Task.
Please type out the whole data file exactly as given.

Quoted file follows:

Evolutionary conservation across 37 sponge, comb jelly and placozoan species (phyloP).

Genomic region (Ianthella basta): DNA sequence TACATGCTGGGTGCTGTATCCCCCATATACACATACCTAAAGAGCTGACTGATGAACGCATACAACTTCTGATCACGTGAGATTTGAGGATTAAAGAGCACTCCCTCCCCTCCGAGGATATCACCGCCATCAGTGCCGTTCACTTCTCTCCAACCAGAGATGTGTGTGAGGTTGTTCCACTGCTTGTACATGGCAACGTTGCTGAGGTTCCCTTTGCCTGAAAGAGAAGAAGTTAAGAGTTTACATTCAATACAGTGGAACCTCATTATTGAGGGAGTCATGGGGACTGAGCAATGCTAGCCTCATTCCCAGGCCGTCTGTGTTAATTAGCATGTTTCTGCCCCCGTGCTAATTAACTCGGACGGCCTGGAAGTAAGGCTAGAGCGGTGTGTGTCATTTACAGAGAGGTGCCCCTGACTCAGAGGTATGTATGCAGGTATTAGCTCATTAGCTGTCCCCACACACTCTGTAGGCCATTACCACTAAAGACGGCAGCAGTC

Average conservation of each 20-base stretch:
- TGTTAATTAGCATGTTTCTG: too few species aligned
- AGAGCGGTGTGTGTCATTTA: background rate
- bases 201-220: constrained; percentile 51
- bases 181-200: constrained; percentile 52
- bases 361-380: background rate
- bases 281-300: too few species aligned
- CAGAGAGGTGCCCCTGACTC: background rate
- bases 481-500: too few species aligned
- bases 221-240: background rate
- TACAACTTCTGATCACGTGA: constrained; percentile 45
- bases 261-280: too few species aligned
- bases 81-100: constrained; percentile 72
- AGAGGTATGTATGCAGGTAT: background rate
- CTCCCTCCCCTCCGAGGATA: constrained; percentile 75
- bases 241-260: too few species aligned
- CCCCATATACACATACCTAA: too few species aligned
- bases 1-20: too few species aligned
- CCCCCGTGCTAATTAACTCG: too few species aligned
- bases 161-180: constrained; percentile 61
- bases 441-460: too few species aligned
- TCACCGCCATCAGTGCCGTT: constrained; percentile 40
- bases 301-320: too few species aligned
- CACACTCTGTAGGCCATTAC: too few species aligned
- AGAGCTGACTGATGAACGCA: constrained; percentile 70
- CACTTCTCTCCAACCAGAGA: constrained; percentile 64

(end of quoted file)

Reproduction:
Evolutionary conservation across 37 sponge, comb jelly and placozoan species (phyloP).

Genomic region (Ianthella basta): DNA sequence TACATGCTGGGTGCTGTATCCCCCATATACACATACCTAAAGAGCTGACTGATGAACGCATACAACTTCTGATCACGTGAGATTTGAGGATTAAAGAGCACTCCCTCCCCTCCGAGGATATCACCGCCATCAGTGCCGTTCACTTCTCTCCAACCAGAGATGTGTGTGAGGTTGTTCCACTGCTTGTACATGGCAACGTTGCTGAGGTTCCCTTTGCCTGAAAGAGAAGAAGTTAAGAGTTTACATTCAATACAGTGGAACCTCATTATTGAGGGAGTCATGGGGACTGAGCAATGCTAGCCTCATTCCCAGGCCGTCTGTGTTAATTAGCATGTTTCTGCCCCCGTGCTAATTAACTCGGACGGCCTGGAAGTAAGGCTAGAGCGGTGTGTGTCATTTACAGAGAGGTGCCCCTGACTCAGAGGTATGTATGCAGGTATTAGCTCATTAGCTGTCCCCACACACTCTGTAGGCCATTACCACTAAAGACGGCAGCAGTC

Average conservation of each 20-base stretch:
- TGTTAATTAGCATGTTTCTG: too few species aligned
- AGAGCGGTGTGTGTCATTTA: background rate
- bases 201-220: constrained; percentile 51
- bases 181-200: constrained; percentile 52
- bases 361-380: background rate
- bases 281-300: too few species aligned
- CAGAGAGGTGCCCCTGACTC: background rate
- bases 481-500: too few species aligned
- bases 221-240: background rate
- TACAACTTCTGATCACGTGA: constrained; percentile 45
- bases 261-280: too few species aligned
- bases 81-100: constrained; percentile 72
- AGAGGTATGTATGCAGGTAT: background rate
- CTCCCTCCCCTCCGAGGATA: constrained; percentile 75
- bases 241-260: too few species aligned
- CCCCATATACACATACCTAA: too few species aligned
- bases 1-20: too few species aligned
- CCCCCGTGCTAATTAACTCG: too few species aligned
- bases 161-180: constrained; percentile 61
- bases 441-460: too few species aligned
- TCACCGCCATCAGTGCCGTT: constrained; percentile 40
- bases 301-320: too few species aligned
- CACACTCTGTAGGCCATTAC: too few species aligned
- AGAGCTGACTGATGAACGCA: constrained; percentile 70
- CACTTCTCTCCAACCAGAGA: constrained; percentile 64